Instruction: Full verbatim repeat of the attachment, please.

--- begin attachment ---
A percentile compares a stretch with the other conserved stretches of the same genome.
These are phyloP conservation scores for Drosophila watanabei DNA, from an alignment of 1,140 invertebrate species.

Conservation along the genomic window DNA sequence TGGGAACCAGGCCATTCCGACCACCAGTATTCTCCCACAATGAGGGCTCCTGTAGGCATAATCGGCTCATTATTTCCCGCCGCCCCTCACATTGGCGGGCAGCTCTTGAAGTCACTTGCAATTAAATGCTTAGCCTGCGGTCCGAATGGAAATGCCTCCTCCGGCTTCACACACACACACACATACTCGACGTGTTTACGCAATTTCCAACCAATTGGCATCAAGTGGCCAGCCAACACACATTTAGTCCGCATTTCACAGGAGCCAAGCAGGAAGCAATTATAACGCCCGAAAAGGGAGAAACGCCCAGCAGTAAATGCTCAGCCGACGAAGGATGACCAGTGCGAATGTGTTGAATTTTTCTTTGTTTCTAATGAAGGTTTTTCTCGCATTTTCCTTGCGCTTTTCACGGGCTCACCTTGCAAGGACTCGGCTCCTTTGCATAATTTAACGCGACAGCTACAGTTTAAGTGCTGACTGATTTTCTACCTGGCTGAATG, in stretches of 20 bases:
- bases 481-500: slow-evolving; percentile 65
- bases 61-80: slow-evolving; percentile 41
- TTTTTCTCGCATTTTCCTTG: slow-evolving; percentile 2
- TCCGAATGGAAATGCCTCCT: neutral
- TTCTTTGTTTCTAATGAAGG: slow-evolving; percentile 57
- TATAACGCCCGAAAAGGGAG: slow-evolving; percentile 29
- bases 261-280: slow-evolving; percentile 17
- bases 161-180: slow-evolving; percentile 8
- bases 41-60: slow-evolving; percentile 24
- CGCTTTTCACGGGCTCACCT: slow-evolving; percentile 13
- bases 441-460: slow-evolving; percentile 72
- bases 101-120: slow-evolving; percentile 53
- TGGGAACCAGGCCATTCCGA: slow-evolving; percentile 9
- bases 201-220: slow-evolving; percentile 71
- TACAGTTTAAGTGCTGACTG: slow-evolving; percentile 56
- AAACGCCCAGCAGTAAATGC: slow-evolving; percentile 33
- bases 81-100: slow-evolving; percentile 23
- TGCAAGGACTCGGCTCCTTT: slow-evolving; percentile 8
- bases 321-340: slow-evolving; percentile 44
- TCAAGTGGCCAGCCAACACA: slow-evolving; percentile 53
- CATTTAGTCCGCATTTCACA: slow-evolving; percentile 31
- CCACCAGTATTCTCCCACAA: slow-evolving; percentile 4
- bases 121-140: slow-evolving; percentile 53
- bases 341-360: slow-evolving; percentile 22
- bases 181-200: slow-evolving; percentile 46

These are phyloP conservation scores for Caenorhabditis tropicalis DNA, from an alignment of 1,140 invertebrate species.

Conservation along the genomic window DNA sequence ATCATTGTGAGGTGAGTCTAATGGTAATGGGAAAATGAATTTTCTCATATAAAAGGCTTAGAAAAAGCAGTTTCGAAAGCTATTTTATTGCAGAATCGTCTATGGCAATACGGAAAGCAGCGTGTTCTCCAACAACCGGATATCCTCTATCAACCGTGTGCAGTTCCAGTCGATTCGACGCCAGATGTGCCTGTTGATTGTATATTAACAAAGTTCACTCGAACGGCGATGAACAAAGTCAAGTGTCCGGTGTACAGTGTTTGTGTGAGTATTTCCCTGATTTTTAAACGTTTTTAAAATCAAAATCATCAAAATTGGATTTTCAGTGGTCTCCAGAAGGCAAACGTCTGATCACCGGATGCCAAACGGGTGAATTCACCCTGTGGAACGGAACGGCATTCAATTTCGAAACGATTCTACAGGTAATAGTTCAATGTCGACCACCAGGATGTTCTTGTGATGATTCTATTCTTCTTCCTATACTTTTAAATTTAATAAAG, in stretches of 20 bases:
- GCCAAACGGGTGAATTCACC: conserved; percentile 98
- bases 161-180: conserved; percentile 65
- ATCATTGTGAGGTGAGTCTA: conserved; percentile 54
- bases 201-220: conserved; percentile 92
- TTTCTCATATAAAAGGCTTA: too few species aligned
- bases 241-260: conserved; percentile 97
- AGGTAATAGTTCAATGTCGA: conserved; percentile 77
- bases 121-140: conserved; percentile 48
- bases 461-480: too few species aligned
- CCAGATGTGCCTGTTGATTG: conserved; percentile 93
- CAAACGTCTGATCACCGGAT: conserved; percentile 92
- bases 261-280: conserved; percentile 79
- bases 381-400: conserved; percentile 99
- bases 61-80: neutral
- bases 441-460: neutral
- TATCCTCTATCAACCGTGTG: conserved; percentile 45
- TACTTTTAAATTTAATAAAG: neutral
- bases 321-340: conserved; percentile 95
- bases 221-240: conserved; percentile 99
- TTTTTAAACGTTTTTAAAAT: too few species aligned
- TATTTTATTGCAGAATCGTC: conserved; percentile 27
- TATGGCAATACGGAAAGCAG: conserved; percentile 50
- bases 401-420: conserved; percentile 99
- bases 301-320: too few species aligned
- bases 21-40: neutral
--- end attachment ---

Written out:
A percentile compares a stretch with the other conserved stretches of the same genome.
These are phyloP conservation scores for Drosophila watanabei DNA, from an alignment of 1,140 invertebrate species.

Conservation along the genomic window DNA sequence TGGGAACCAGGCCATTCCGACCACCAGTATTCTCCCACAATGAGGGCTCCTGTAGGCATAATCGGCTCATTATTTCCCGCCGCCCCTCACATTGGCGGGCAGCTCTTGAAGTCACTTGCAATTAAATGCTTAGCCTGCGGTCCGAATGGAAATGCCTCCTCCGGCTTCACACACACACACACATACTCGACGTGTTTACGCAATTTCCAACCAATTGGCATCAAGTGGCCAGCCAACACACATTTAGTCCGCATTTCACAGGAGCCAAGCAGGAAGCAATTATAACGCCCGAAAAGGGAGAAACGCCCAGCAGTAAATGCTCAGCCGACGAAGGATGACCAGTGCGAATGTGTTGAATTTTTCTTTGTTTCTAATGAAGGTTTTTCTCGCATTTTCCTTGCGCTTTTCACGGGCTCACCTTGCAAGGACTCGGCTCCTTTGCATAATTTAACGCGACAGCTACAGTTTAAGTGCTGACTGATTTTCTACCTGGCTGAATG, in stretches of 20 bases:
- bases 481-500: slow-evolving; percentile 65
- bases 61-80: slow-evolving; percentile 41
- TTTTTCTCGCATTTTCCTTG: slow-evolving; percentile 2
- TCCGAATGGAAATGCCTCCT: neutral
- TTCTTTGTTTCTAATGAAGG: slow-evolving; percentile 57
- TATAACGCCCGAAAAGGGAG: slow-evolving; percentile 29
- bases 261-280: slow-evolving; percentile 17
- bases 161-180: slow-evolving; percentile 8
- bases 41-60: slow-evolving; percentile 24
- CGCTTTTCACGGGCTCACCT: slow-evolving; percentile 13
- bases 441-460: slow-evolving; percentile 72
- bases 101-120: slow-evolving; percentile 53
- TGGGAACCAGGCCATTCCGA: slow-evolving; percentile 9
- bases 201-220: slow-evolving; percentile 71
- TACAGTTTAAGTGCTGACTG: slow-evolving; percentile 56
- AAACGCCCAGCAGTAAATGC: slow-evolving; percentile 33
- bases 81-100: slow-evolving; percentile 23
- TGCAAGGACTCGGCTCCTTT: slow-evolving; percentile 8
- bases 321-340: slow-evolving; percentile 44
- TCAAGTGGCCAGCCAACACA: slow-evolving; percentile 53
- CATTTAGTCCGCATTTCACA: slow-evolving; percentile 31
- CCACCAGTATTCTCCCACAA: slow-evolving; percentile 4
- bases 121-140: slow-evolving; percentile 53
- bases 341-360: slow-evolving; percentile 22
- bases 181-200: slow-evolving; percentile 46

These are phyloP conservation scores for Caenorhabditis tropicalis DNA, from an alignment of 1,140 invertebrate species.

Conservation along the genomic window DNA sequence ATCATTGTGAGGTGAGTCTAATGGTAATGGGAAAATGAATTTTCTCATATAAAAGGCTTAGAAAAAGCAGTTTCGAAAGCTATTTTATTGCAGAATCGTCTATGGCAATACGGAAAGCAGCGTGTTCTCCAACAACCGGATATCCTCTATCAACCGTGTGCAGTTCCAGTCGATTCGACGCCAGATGTGCCTGTTGATTGTATATTAACAAAGTTCACTCGAACGGCGATGAACAAAGTCAAGTGTCCGGTGTACAGTGTTTGTGTGAGTATTTCCCTGATTTTTAAACGTTTTTAAAATCAAAATCATCAAAATTGGATTTTCAGTGGTCTCCAGAAGGCAAACGTCTGATCACCGGATGCCAAACGGGTGAATTCACCCTGTGGAACGGAACGGCATTCAATTTCGAAACGATTCTACAGGTAATAGTTCAATGTCGACCACCAGGATGTTCTTGTGATGATTCTATTCTTCTTCCTATACTTTTAAATTTAATAAAG, in stretches of 20 bases:
- GCCAAACGGGTGAATTCACC: conserved; percentile 98
- bases 161-180: conserved; percentile 65
- ATCATTGTGAGGTGAGTCTA: conserved; percentile 54
- bases 201-220: conserved; percentile 92
- TTTCTCATATAAAAGGCTTA: too few species aligned
- bases 241-260: conserved; percentile 97
- AGGTAATAGTTCAATGTCGA: conserved; percentile 77
- bases 121-140: conserved; percentile 48
- bases 461-480: too few species aligned
- CCAGATGTGCCTGTTGATTG: conserved; percentile 93
- CAAACGTCTGATCACCGGAT: conserved; percentile 92
- bases 261-280: conserved; percentile 79
- bases 381-400: conserved; percentile 99
- bases 61-80: neutral
- bases 441-460: neutral
- TATCCTCTATCAACCGTGTG: conserved; percentile 45
- TACTTTTAAATTTAATAAAG: neutral
- bases 321-340: conserved; percentile 95
- bases 221-240: conserved; percentile 99
- TTTTTAAACGTTTTTAAAAT: too few species aligned
- TATTTTATTGCAGAATCGTC: conserved; percentile 27
- TATGGCAATACGGAAAGCAG: conserved; percentile 50
- bases 401-420: conserved; percentile 99
- bases 301-320: too few species aligned
- bases 21-40: neutral